Sky-high property prices and sky-high rents put those who do not own their home on the horns of a dilemma. Do you carry on handing over a ridiculous portion of your wages to your landlord? Or do you bite the bullet, take out an enormous mortgage, buy a home and hand over a ridiculous portion of your wages to a bank or finance house for decades? Either way, under current conditions people’s elementary need for shelter is exploited so that money flows up to the owners of capital: landlords and investors. The housing crisis is wonderfully profitable for some!
People that have this dilemma are relatively fortunate; they at least have an income big enough for a lending institution to offer mortgage facilities. For others buying a property is out of reach; they have no option but private renting. For others again even private renting is out of reach. Perhaps they stay in a cramped family home, or kip in a cabin or garage. If homeless, then perhaps the Ministry of Social Development puts them and the kids into a motel room while they wait, wait, wait for a state home.
The current housing crisis is arguably the biggest failure of the Ardern government. At root, the problem is Labour’s belief in private market mechanisms to provide homes; the members of the current government are steeped in the neoliberalism begun by the Fourth Labour Government. Despite its spectacular failure, Kiwibuild still forms a plank of Labour’s housing policy. Kiwibuild is merely a scheme whereby homes for the private market are built by property developers. The government underwrites the development risk by guaranteeing to pay developers set prices for planned properties, which are on-sold at the set price to eligible first-time buyers. Kiwibuild homes are price-capped. Three-bedroom homes are capped at $650,000 in Auckland and Queenstown, $550,000 in Wellington and $500,000 in the rest of the country. There are caps for two-bedroom, one-bedroom and studios. The lowest cap is still $500,000. At these prices Kiwibuild offers nothing for people on low incomes. But Kiwibuild has not produced homes in any number because developers have no interest in price caps; they want the maximum return the market can bear and therefore not played ball. Labour’s response to the uncooperative development industry is to offer further sweeteners. Developers can apply for the Residential Construction Response Fund, a bribe of public money to subsidise their profits.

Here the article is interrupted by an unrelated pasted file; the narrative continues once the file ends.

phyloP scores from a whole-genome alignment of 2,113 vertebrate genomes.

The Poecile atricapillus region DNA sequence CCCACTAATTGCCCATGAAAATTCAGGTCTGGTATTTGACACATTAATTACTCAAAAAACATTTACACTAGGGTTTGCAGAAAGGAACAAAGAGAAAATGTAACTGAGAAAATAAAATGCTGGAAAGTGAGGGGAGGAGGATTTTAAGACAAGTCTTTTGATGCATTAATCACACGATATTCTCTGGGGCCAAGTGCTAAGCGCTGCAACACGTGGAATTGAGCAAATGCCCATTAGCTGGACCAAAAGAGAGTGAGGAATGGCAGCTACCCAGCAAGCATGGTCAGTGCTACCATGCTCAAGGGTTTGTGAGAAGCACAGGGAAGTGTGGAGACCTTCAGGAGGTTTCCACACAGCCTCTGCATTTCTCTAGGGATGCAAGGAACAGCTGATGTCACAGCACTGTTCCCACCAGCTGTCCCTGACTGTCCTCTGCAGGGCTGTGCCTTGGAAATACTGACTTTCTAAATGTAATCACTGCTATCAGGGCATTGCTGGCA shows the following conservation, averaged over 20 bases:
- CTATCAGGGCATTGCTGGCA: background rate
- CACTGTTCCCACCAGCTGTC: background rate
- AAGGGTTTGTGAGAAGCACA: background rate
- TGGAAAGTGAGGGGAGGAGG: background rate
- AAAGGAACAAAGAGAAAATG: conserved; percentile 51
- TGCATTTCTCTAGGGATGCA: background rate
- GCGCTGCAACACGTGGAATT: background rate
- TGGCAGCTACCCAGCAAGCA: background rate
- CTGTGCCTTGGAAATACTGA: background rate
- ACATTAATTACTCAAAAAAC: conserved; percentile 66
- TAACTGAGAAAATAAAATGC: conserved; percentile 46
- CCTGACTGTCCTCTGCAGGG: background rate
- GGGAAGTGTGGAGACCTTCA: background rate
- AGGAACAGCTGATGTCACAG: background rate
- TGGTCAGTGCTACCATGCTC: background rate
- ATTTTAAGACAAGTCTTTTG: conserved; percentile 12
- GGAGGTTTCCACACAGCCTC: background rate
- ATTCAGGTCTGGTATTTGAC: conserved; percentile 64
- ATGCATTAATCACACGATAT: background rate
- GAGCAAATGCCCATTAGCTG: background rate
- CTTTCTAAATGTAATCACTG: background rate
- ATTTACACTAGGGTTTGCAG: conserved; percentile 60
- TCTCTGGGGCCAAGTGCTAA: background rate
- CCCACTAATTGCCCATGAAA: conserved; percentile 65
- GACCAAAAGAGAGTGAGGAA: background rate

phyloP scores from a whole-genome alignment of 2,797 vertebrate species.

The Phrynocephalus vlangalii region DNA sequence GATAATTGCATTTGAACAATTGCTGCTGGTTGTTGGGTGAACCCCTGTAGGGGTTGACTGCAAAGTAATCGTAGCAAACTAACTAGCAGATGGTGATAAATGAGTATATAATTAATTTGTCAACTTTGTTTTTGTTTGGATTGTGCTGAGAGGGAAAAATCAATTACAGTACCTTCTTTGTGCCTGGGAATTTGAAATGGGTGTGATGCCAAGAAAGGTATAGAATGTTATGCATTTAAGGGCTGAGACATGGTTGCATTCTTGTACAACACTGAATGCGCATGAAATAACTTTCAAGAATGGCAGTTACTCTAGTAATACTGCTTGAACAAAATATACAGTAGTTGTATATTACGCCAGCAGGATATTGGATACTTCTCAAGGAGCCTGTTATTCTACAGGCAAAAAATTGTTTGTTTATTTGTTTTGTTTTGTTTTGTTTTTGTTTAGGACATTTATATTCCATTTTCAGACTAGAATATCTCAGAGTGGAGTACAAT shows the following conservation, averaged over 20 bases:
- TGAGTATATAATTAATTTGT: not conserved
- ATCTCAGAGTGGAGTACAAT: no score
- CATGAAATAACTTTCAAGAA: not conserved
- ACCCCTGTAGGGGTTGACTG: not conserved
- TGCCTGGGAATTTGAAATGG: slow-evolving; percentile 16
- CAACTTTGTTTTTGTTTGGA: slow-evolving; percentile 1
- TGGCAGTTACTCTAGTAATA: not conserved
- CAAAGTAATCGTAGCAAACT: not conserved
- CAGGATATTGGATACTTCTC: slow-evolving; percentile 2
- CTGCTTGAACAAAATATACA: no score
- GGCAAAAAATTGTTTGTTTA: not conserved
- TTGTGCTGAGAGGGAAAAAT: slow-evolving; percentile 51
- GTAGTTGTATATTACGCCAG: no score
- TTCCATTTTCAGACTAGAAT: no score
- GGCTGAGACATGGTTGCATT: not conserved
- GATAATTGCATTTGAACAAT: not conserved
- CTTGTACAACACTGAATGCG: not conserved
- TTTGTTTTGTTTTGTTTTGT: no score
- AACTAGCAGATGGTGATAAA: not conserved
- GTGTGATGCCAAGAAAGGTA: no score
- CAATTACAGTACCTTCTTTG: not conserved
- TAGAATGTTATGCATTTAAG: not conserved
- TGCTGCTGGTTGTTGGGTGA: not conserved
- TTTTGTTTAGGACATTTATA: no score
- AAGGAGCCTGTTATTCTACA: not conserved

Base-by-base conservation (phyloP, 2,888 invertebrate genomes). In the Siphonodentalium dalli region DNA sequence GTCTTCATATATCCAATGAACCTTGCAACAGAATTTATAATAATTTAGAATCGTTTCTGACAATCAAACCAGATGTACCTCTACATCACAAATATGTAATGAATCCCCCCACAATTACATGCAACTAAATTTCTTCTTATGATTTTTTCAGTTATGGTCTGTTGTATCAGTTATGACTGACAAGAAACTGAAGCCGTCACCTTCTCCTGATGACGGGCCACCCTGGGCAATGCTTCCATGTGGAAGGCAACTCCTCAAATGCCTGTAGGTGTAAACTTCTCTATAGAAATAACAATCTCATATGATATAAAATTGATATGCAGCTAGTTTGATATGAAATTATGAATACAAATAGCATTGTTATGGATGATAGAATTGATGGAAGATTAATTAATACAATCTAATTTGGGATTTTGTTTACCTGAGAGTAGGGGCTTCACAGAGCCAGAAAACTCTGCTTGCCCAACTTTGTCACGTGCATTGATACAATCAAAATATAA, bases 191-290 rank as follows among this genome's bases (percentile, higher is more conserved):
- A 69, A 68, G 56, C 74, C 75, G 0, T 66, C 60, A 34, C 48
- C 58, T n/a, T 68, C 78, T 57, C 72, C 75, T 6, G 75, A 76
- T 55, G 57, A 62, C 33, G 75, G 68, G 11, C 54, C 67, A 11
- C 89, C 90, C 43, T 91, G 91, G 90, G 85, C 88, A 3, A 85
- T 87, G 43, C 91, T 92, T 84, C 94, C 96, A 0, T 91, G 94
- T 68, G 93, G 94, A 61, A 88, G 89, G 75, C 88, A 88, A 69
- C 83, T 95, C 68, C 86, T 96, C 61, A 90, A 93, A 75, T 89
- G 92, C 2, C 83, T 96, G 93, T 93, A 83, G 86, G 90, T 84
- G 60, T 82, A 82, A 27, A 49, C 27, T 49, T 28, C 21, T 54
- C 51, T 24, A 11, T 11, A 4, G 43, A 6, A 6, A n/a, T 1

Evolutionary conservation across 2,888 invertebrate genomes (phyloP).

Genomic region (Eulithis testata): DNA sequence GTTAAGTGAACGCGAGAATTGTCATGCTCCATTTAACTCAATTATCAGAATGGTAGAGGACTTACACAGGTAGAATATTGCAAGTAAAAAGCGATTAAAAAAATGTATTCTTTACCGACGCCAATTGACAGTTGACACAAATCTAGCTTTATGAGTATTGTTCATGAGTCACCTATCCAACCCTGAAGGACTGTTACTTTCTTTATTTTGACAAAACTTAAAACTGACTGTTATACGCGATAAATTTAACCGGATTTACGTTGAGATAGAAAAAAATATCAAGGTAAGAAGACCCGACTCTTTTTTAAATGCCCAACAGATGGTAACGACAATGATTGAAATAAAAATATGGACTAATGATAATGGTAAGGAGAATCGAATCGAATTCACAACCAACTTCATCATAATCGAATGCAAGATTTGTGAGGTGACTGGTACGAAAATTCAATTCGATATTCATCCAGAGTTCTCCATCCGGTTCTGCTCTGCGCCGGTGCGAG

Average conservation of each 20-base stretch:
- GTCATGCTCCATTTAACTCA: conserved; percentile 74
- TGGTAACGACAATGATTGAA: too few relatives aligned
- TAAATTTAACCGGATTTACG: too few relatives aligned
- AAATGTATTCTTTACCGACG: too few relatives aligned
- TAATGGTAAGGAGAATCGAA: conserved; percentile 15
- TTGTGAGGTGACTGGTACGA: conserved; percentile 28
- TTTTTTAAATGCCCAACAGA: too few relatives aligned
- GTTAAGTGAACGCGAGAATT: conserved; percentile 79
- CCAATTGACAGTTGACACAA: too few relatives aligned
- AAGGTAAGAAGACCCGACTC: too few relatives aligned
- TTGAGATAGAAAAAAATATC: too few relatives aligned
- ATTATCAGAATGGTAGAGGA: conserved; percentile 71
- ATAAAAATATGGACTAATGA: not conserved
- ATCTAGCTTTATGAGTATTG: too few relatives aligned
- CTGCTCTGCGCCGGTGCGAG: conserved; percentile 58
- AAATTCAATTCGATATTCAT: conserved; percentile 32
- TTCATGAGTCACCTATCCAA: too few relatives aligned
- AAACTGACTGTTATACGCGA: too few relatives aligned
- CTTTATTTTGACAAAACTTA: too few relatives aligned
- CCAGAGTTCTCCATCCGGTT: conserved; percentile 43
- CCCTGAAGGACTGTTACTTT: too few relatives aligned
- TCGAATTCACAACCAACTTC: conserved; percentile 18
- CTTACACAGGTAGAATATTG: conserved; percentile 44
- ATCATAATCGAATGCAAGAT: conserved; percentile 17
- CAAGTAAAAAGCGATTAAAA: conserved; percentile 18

The government have had to dramatically scale down their expectations of the number of homes to be built under Kiwibuild from the 100,000 homes in ten years promised by Labour in 2017. Labour’s main housing policy is now reduced to reliance on developers to build homes for the market. The private property market offers no solutions to the housing crisis, yet Labour is fixated by the home ownership model. It offers tenants an inducement of up to $20,000 off the market valuation to buy their state home. In another scheme the government doles out a First Home Loan or Grant to reach the deposit required by lenders. These home ownership schemes do not scratch the surface of the housing problem.
In 2019 the government dissolved its state housing arm, Housing New Zealand, into Kainga Ora – Homes and Communities, which is also responsible for Kiwibuild and the government housing development entity HLC. The use of Māori wording in the new organisation’s title is welcome but the focus on private property at Kainga Ora is not.